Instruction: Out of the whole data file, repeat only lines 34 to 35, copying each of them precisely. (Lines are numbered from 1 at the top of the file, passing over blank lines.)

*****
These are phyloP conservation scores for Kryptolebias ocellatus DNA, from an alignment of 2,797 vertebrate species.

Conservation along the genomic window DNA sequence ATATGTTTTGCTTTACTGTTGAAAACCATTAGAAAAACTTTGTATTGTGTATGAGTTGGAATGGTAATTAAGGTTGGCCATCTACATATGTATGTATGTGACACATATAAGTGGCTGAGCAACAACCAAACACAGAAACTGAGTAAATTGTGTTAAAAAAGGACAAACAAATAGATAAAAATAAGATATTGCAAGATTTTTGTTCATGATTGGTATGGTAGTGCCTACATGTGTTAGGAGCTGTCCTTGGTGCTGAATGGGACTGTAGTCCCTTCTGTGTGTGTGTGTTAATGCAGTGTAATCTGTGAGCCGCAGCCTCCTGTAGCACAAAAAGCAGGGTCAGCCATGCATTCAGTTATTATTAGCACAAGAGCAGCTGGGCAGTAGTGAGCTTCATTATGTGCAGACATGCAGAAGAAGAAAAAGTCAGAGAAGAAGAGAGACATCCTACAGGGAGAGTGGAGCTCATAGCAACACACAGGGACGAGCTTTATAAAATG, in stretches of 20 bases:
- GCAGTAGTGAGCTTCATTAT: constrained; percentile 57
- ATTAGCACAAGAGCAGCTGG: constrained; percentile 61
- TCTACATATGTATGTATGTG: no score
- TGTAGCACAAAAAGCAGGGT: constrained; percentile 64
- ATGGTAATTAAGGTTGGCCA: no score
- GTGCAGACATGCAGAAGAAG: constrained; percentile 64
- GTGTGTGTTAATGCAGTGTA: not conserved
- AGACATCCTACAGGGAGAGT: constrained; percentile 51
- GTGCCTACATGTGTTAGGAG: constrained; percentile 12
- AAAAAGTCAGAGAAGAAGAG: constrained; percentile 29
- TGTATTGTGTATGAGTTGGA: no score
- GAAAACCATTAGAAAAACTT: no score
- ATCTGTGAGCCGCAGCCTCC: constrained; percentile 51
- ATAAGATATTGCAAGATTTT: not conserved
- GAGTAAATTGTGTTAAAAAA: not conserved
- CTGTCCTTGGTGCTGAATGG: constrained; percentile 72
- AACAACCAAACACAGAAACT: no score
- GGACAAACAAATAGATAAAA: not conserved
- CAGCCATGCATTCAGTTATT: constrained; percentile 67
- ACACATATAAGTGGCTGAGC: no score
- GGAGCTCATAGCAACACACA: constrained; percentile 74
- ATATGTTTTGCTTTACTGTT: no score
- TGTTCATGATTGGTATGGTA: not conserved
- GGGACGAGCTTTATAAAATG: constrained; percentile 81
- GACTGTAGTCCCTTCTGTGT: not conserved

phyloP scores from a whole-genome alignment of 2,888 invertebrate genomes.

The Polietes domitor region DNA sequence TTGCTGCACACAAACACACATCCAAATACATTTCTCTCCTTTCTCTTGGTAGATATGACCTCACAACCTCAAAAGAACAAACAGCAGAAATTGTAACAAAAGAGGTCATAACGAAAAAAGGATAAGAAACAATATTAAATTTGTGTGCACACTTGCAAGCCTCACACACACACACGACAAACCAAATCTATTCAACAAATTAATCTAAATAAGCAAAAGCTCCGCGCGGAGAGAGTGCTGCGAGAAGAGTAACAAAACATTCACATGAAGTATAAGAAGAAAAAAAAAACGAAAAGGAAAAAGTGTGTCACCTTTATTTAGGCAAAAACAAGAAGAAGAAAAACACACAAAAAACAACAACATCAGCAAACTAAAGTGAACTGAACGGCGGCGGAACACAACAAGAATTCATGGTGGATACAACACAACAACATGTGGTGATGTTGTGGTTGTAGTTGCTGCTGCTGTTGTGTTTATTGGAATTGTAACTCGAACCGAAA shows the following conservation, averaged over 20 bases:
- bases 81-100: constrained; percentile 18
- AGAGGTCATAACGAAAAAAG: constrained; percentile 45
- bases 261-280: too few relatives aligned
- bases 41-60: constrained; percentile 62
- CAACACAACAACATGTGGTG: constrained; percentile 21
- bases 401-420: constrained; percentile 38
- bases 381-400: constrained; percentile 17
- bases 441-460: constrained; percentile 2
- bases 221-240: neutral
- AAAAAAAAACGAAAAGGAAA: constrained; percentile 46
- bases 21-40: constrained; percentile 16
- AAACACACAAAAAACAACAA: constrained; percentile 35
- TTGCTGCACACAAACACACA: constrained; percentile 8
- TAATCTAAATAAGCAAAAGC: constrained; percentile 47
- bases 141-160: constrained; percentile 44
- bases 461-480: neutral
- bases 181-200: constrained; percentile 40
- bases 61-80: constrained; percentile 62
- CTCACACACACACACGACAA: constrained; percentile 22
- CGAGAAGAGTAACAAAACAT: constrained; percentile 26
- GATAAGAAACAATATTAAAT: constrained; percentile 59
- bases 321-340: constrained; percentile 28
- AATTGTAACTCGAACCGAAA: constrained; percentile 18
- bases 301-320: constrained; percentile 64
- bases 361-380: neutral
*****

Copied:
- CAACACAACAACATGTGGTG: constrained; percentile 21
- bases 401-420: constrained; percentile 38